Yes, you can fit this model using maximum likelihood or as a maximum a-posteriori version and get some estimates. Most regression software would also directly provide you estimates for $\pi_1-\pi_2$ with confidence (or credible) intervals based on the delta method. In contrast to drawing samples from the posterior, you are assuming that a normal approximation to the sampling distribution of the estimates makes sense (possibly after some suitable transformation e.g. to the logit scale). This is not the case when there are very few events. On the other hand, this should be fine, if $x_1$, $x_2$ and $x_3$ are all large, in which case the answers will probably not differ between approaches unless you use quite informative priors in the Bayesian approach.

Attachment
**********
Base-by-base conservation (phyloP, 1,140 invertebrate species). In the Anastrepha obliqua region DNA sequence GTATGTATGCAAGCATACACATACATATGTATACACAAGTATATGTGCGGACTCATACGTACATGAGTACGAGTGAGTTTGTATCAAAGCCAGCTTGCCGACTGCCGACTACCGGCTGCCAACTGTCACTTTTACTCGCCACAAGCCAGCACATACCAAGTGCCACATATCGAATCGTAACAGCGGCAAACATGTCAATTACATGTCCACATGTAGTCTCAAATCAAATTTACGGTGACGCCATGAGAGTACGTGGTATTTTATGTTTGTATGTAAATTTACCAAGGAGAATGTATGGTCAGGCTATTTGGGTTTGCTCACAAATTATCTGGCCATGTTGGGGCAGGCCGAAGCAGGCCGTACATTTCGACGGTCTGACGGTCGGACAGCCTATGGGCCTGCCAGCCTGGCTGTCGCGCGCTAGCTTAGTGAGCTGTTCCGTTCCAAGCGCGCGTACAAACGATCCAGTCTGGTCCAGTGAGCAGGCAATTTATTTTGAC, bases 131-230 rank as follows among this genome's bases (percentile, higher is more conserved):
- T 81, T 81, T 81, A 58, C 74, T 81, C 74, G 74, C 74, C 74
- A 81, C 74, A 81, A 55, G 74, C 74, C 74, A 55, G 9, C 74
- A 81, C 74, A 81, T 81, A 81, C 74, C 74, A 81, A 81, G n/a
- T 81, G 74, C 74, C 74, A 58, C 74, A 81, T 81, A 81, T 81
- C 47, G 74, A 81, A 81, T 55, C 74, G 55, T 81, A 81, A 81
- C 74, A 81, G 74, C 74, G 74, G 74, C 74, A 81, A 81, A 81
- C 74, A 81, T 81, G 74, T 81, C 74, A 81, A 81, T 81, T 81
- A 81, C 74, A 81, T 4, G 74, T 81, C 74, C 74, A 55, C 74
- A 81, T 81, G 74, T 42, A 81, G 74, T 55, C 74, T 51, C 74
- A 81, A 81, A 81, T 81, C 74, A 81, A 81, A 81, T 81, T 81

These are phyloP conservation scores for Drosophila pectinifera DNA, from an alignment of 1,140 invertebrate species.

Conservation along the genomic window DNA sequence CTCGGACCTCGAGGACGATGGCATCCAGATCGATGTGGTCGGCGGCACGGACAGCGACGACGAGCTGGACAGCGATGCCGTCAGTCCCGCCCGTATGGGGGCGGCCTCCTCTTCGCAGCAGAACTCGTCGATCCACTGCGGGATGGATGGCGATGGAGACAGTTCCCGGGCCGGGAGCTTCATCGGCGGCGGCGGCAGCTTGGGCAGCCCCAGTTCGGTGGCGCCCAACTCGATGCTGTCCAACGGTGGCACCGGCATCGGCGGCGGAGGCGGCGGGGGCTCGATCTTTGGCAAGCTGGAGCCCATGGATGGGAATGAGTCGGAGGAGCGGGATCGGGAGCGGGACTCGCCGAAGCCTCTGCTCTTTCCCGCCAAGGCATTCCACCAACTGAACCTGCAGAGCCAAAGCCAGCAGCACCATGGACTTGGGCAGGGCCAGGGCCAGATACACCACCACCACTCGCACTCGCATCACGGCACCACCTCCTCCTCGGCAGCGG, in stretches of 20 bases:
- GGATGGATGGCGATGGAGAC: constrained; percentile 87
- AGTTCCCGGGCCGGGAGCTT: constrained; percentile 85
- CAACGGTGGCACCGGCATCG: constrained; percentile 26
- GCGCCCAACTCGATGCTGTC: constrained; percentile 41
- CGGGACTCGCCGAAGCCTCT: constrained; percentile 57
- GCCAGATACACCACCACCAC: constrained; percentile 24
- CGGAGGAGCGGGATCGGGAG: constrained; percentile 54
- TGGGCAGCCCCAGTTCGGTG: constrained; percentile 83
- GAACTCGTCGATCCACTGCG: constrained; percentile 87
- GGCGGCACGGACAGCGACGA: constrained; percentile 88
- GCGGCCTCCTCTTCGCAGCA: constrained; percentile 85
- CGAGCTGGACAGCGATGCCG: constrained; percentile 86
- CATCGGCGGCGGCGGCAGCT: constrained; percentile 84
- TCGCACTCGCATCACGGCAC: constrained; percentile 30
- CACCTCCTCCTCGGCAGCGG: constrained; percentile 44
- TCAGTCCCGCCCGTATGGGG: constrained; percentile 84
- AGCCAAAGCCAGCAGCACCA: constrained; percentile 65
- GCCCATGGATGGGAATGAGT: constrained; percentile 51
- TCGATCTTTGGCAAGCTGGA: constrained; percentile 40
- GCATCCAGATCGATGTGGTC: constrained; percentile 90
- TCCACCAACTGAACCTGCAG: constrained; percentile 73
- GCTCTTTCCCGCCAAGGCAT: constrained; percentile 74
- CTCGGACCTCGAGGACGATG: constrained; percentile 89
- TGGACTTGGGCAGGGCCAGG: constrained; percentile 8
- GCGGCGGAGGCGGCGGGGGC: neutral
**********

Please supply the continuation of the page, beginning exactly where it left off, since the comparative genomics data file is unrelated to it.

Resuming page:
However, note that you do not really need to do MCMC sampling in the particular case you describe, conjugate updating gives you an analytic posterior for the joint distribution of $\pi_1$, $\pi_2$ and $\pi_3$. You can then either draw independent samples from this distribution and form the difference $\pi_1-\pi_2$ in the samples (no worries about convergence of the MCMC chains). It might even be possible to analytically derive the distribution of the difference $\pi_1-\pi_2$, but I assume that would get rather messy, but numerical integration should be entirely possible.